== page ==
Thursday, December 9, 2010

Re-Defining Normal. Adding an NG Tube to Combat Reflux and Failure to Thrive.

Today I went to the hospital optimistic that today would be the day that Jacob would get to come home (again) to us.  Even though he had been throwing up for the nurses, I had not had the same experience since we'd been in the hospital and I was using the speech therapist's 37-step (OK, slight exaggeration..but only slight) feeding process for Jake.  It was my goal to show the doctor that, even though Jake has been throwing up for the nurses, he has not been throwing up for me because I have the time to devote to holding him for the hour he needs after his feeding to keep his food down. 

All went well up until 5 minutes before the doctor came in (seriously, we were only 5 minutes away from redemption!).  Then, 30 minutes after his afternoon feeding, I moved slightly, putting Jake on his back slightly and causing him to begin spewing all of his formula all over the room.  In his defense, I HAD moved him in the wrong direction.  And, from an entertainment perspective, it was AMAZING to see all of that formula spewing out of his mouth - I think he projected about 3 feet a couple of times.  From a concerned mother point-of-view, I couldn't help but deny that 1)  I didn't have the magic touch after all and 2) His vomiting is actually getting worse instead of better.

I sat down with the doctor for about 30 minutes and reviewed the options for Jacob.

1) We can insert a tube down Jacob's nose, down his throat, past his stomach and into his intestines.  This tube would give him the nutrients and the food he needs to gain the weight necessary to have his surgery, which she estimated would be about 2 months away if we use the feeding tube.  A few of the up sides included that there would be no cutting: they insert the tube through normal channels and would use a flexible tube that would not be uncomfortable for Jacob, but because it's easy to insert it is also easy to remove, so we'd have to keep a close eye on him to make sure he doesn't pull the tube out of his nose.  It also means that the reflux will not be an issue because they will be bypassing the stomach all together and going straight to the intestines.  So the throwing up will not be an issue while the tube is in. On the down side, it requires a constant drip, which means we can't just feed him a dose and be done for a couple of hours.  He's being fed all the time and may even forget how to suck if we don't continue to feed him little bits via the bottle.  But it would also mean that he might be able to come home as soon as tomorrow afternoon if he proves that he can tolerate the tube.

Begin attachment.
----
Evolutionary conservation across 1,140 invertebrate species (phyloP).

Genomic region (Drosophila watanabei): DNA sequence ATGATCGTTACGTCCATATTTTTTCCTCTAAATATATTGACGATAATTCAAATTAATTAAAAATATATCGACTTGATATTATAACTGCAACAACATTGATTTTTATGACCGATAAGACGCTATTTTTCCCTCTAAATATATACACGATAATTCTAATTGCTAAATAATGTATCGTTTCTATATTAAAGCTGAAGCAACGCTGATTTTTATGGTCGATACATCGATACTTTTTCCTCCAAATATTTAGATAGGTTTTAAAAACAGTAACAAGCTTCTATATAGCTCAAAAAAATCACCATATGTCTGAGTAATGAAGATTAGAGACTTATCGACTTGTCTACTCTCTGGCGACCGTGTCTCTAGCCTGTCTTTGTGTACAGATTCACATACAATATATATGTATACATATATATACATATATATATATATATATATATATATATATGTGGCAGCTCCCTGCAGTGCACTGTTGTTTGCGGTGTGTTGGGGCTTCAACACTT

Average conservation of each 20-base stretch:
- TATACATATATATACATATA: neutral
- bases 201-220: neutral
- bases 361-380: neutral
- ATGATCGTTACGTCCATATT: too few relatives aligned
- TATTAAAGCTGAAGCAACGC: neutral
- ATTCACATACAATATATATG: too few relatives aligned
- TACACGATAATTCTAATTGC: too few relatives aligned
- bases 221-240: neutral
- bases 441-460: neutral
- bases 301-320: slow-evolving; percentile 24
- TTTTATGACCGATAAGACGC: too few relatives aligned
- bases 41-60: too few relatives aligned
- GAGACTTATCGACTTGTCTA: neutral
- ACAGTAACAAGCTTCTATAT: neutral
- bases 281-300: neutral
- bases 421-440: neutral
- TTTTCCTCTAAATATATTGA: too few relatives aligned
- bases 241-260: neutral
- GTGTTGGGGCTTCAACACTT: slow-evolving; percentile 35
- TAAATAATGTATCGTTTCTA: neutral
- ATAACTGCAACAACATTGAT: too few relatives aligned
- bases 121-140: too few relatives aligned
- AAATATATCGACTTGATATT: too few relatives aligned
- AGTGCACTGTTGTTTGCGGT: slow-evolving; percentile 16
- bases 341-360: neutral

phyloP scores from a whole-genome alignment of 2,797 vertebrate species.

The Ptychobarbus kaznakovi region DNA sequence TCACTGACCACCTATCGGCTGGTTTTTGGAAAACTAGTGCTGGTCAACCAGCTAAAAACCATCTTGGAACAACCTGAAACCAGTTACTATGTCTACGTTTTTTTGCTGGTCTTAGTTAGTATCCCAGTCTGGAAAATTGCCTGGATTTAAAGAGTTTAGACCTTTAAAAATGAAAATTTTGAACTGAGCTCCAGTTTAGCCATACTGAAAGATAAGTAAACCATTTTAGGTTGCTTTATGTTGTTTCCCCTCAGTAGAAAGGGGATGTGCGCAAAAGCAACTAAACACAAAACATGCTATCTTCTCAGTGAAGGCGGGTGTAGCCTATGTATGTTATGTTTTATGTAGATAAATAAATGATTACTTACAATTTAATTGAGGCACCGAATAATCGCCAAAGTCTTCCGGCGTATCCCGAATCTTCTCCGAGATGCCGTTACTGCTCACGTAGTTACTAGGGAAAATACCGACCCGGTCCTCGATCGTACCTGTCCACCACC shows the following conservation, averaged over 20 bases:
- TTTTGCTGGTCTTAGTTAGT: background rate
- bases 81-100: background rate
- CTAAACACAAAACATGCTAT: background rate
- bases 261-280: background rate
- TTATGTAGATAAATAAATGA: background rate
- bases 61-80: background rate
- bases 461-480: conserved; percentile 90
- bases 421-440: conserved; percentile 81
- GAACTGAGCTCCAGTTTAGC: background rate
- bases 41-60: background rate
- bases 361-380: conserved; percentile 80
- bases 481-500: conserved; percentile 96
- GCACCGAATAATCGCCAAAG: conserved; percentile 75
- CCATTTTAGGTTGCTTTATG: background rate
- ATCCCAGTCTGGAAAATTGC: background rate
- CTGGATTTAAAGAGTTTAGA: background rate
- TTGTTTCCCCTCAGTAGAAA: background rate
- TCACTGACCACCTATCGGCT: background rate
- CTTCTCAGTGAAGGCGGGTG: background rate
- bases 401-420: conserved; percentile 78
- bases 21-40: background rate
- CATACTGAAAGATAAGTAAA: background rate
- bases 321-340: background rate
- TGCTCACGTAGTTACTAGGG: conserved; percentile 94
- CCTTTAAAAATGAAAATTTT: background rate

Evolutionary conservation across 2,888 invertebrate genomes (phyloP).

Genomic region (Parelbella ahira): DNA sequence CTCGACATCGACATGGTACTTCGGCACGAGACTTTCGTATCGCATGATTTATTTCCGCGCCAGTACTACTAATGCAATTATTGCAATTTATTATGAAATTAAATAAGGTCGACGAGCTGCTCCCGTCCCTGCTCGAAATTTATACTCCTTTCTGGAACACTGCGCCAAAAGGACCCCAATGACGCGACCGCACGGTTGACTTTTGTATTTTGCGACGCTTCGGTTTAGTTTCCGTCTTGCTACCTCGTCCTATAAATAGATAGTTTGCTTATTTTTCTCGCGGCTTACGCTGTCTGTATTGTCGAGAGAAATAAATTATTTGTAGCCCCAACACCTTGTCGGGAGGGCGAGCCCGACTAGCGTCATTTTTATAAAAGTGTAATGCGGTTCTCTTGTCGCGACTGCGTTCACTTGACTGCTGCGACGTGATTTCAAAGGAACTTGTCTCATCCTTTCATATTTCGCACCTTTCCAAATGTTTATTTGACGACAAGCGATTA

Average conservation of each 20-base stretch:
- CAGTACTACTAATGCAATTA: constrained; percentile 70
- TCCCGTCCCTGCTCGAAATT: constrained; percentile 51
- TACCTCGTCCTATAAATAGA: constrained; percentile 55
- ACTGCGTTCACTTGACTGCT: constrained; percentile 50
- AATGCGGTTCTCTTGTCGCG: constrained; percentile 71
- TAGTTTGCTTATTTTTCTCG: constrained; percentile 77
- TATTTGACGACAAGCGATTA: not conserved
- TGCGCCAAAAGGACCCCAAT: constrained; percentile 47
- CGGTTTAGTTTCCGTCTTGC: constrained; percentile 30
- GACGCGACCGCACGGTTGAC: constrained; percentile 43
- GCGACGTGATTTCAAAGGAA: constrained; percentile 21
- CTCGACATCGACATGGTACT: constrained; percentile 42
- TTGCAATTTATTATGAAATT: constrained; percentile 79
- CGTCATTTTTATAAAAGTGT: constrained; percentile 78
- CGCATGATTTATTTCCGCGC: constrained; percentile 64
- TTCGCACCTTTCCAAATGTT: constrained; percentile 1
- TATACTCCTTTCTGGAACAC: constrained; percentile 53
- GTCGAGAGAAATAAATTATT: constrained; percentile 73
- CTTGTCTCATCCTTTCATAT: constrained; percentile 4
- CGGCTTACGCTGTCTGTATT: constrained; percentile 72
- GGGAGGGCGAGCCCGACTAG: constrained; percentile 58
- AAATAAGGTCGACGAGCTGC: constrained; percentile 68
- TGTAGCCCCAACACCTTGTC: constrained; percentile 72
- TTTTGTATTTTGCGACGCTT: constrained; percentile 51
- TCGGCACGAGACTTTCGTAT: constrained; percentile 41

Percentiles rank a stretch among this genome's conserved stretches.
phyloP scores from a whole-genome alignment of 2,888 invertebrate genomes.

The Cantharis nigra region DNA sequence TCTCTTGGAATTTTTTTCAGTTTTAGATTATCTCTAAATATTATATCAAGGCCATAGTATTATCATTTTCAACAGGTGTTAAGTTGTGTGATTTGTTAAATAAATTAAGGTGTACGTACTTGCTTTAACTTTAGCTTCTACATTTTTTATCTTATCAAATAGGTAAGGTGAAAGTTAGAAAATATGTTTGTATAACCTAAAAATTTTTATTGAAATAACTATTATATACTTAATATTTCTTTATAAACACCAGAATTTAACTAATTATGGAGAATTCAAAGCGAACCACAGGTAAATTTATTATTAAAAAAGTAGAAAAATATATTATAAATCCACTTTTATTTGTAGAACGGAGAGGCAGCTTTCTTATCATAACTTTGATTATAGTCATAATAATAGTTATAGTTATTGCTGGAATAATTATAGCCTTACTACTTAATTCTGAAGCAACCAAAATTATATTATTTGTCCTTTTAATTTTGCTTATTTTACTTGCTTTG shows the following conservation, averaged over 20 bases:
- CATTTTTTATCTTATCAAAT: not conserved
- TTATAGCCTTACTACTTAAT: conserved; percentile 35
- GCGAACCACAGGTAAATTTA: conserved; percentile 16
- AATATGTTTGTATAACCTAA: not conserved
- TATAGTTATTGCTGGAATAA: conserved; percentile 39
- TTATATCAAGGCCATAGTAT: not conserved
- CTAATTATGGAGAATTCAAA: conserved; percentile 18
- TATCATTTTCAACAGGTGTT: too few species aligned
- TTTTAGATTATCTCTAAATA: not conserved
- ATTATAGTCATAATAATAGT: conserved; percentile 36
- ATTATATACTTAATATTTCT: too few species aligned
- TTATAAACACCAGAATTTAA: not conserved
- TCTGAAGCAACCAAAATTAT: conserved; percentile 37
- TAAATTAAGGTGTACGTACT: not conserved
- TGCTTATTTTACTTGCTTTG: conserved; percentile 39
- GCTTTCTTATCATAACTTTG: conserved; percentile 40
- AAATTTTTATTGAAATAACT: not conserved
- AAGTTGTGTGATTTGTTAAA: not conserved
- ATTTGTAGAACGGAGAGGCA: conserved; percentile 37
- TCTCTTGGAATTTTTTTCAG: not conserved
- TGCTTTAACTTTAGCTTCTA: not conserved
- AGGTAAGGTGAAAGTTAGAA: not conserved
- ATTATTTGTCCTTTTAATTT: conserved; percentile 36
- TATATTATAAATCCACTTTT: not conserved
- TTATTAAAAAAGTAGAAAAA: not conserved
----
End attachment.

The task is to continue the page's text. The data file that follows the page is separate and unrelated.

2) We could put him on ANOTHER medicine.  Dr. Moon explained that the medicine would help the stomach drain quicker, but it wouldn't completely alleviate the reflux issues.  She also informed us that the medicine they had in mind was recently black-boxed with a warning that it may cause permanent brain damage in some children. Because I STILL believe that 80% of this current problem is a result of his heart medications, I'm not comfortable with introducing yet another medicine into his cocktail of drugs - complete with interactions, side effects, and who knows what other effects it could have on him.

Jake with his NG Tube, FINALLY sleeping soundly

3) The third option she presented is that we could stay in the hospital and continue to try to get Jacob to increase his endurance until he can consume enough of the formula and keep it down on his own.  However, that means that we have to stay at the hospital for an unknown amount of time until he reaches the goals that the hospital has for him.  All I could think about was my dear friend, Marla, who was having feeding issues with her son in the NICU at the very beginning and how it took them 1 month before  her baby was consuming enough consistently enough that she could leave the hospital. 

KC and I talked about it and it was pretty apparent to both of us that the feeding tube was the lesser of the three evils for us. So, we're  hoping that tomorrow morning, Jacob will have the tube inserted and that he will be able to come home to us in the evening complete with his very own feeding tube and (I'm sure) many more instructions regarding his care, etc.

This, of course means that we will have to redefine what is normal for our family for a while.  We'll be looking at home health-care workers coming in to change and care for his feeding tube and food, more doctors visits, and being hyper vigilant to make sure that neither Jacob, or his dear sweet sister Courtney pulls the tube out of his nose.  Rather than bringing Jacob home to begin his life in our family, we will be bringing him home to focus on preparation for his heart surgery.  There will be no time to relax and just enjoy him. 

I guess now we hunker down, try our best to get him out of the hospital and STAY out of the hospital, and begin the count down until he can get his heart surgery sometime this winter.

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Summers Family said...

Yeah, I love you. I am so sorry that you are on such a crazy ride. I hope you have gotten some sleep as well. I think about you often, and hope that you are not lonely - I wish I could be there to talk with you. Spokane seems so far away when I am housebound.
Joshua is doing good, he is up to 7 lb 6 oz and is slowly increasing his volume. We have discovered that gas drops have helped his rest be more restful.
Let me know what I can do - and when we can chat!

jenny said...

Susan, I am so sorry to hear about this ruff ride you and your little on are on. Gosh, what a mess. I hope that he can be home with you soon and that his tube STAYS in place! That might be tough huh? Thank you for keeping us posted on Jacob and all his info. This too shall pass. Thinking and praying for you and Jacob.